In preclinical studies, CR1447 has been shown to inhibit human BC cell lines in their growth if they express the AR, while knockout of the AR abolishes this effect. The antiproliferative activity of 4-OHT was assessed in nearly 100 different experimental settings using different cell lines expressing the AR. Downregulation of the AR receptor by siRNA technology leads to a significant reduction of the antiproliferative effects of 4-OHT (11). In this first-in man phase I trial, we investigated the toxicity, pharmacokinetics and pharmacodynamics of CR1447 in patients with ER-positive/AR-positive/HER2-negative BC.
Toxicity in general was mild. Anaemia was the most common haematological toxicity, while blood chemistry changes were observed mostly for triglycerides, liver and kidney function tests. While six out of seven patients who experienced liver and kidney function test impairment also suffered from liver metastasis, the finding of altered lipid profiles is not surprising. Based on previous experience with AIs, one might assume that CR1447 with its known AI activity may also elicit similar side effects (12). However, none of those led to dose modifications or disruptions regarding the treatment with CR1447 in our study. There is some controversy on the impact of AIs on the lipid profile. Lipid profile changes will need attending in future trials with CR1447.
Non-haematological toxicities included skin reactions/dry skin, which lead to a dose reduction in one patient only. These symptoms and other, less frequent ones such as nausea, fatigue, sweating, headache, bone and joint pain, dry mouth and hot flashes might fit well to the antihormonal effects of CR1447. All drug-related non-haematological toxicities were of grade 1/2 only.
The two serious adverse events (SAEs) seen in this study (death due to tumour progression and intracranial haemorrhage under anticoagulation) were judged unrelated to the study medication. No DLTs were seen.
The observation of two patients (17%) with stable disease after 12 weeks of treatment suggests some single-agent activity, given that all patients received prior endocrine therapy, and 83% of these patients also had prior chemotherapy.
Recently, there has been a growing interest in targeting the AR in the treatment of BC. Clinical trials report a median progression-free survival of 12 weeks with the non-steroidal AR antagonists bicalutamide (13) and orteronel (14), but even complete responses have been observed (15). In a combination trial of the non-steroidal AR antagonist enzalutamide with the oestrogen antagonist fulvestrant, 45% of patients still remained on treatment after 24 weeks (16). The non-steroidal AR modulator GTx-024 demonstrated clinical benefit in 35% of patients with metastatic BC at 6 months (17). Disease control at 12 weeks in our study is comparable with the results of the other studies cited. However, there are concerns that a pure antagonist could foster virilisation. Therefore, a partial antagonist, or selective androgen receptor modulator (SARM) such as the steroidal AR antagonist CR1447 might offer an advantage over the non-steroidal AR antagonists.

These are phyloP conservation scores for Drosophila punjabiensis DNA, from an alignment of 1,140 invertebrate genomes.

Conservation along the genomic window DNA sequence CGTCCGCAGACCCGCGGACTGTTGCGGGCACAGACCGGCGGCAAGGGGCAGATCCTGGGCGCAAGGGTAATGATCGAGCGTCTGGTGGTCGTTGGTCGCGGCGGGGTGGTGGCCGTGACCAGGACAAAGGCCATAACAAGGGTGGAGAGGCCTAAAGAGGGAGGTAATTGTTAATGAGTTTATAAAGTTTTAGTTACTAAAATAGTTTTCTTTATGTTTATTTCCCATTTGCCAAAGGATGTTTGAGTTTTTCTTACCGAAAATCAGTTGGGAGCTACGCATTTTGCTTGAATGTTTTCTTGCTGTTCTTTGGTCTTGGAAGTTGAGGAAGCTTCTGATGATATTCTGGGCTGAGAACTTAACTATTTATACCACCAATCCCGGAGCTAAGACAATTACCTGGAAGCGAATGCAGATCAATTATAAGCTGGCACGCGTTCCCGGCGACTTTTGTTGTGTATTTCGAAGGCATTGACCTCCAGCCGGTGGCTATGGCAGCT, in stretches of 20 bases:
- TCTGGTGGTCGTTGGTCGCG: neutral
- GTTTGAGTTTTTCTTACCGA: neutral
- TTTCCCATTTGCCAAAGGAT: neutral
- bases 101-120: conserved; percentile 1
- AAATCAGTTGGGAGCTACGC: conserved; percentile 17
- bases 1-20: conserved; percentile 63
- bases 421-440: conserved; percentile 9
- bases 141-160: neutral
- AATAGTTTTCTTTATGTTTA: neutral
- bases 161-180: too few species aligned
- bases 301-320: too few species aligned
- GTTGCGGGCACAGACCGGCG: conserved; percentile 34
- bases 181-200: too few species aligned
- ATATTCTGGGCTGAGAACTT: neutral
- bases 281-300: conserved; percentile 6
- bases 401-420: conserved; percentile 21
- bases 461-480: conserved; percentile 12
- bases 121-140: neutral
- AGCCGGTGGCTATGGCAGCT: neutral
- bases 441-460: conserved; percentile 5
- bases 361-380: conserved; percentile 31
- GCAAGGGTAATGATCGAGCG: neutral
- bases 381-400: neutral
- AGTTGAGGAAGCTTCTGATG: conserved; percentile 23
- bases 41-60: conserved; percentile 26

PK results confirmed a relatively quick absorption of 4-OHT. One could have speculated that 4-OHT might be rapidly converted to 4-OHA in vivo, a drug which has been used previously as an AI (formestane, Lentaron). Formestane had to be given by intramuscular injection because of fast metabolisation if taken orally (18). Interestingly, our PK data show that the ratio of 4-OHT:4-OHA in the serum is roughly 10:1 even after two weeks of daily administration. However, the ratio of 4-OHT:4-OHA in urine is 1:5, possibly indicating metabolisation of 4-OHT to 4-OHA prior to and/or during elimination.
Serum oestradiol concentrations did not change during treatment with CR1447, indicating no relevant conversion of the drug to oestrogen.
The dose recommended for phase 2 trials must take account of the RECIST and toxicity data. As, due to the steroidal nature of the molecule, we did not anticipate issues with dose-related toxicity, we chose three different dose levels on the basis of preclinical studies and extrapolations from previous experience with 4-OHA. A relatively high number of cycles could be evaluated for toxicity (16 in DL1 vs 4 in DL 2 and 20 in DL3). CR1447 was well tolerated at all dose levels, including the highest dose level at 400 mg/day.
In summary, CR1447 administered transdermally as an ointment was well tolerated and appears to have single-agent activity in heavily pretreated ER-positive/AR-positive/HER2-negative BC patients. The next step will be a phase II trial in order to test the hypothesis if CR1447 might offer the possibility of non-chemotherapy-based endocrine therapy to the limited treatment options in triple-negative (TN)/AR-positive BC. The recommended phase II dose is 400 mg/day.
Declaration of interest
W S is employed by CURADIS GmbH. The authors would like to confirm that there are no other known conflicts of interest associated with this publication for all other co-authors.
This work was supported by the Swiss State Secretariat for Education, Research and Innovation, and by CURADIS GmbH, Erlangen, Germany.
For protocol development, M Z was supported by the 15th ECCO-AACR-EORTC-ESMO Workshop on Methods in Clinical Cancer Research, Flims, Switzerland, 22nd–28th June 2013. This work was presented at the 38th San Antonio Breast Cancer Symposium (SABCS), December 8–12, 2015, San Antonio, Texas, USA.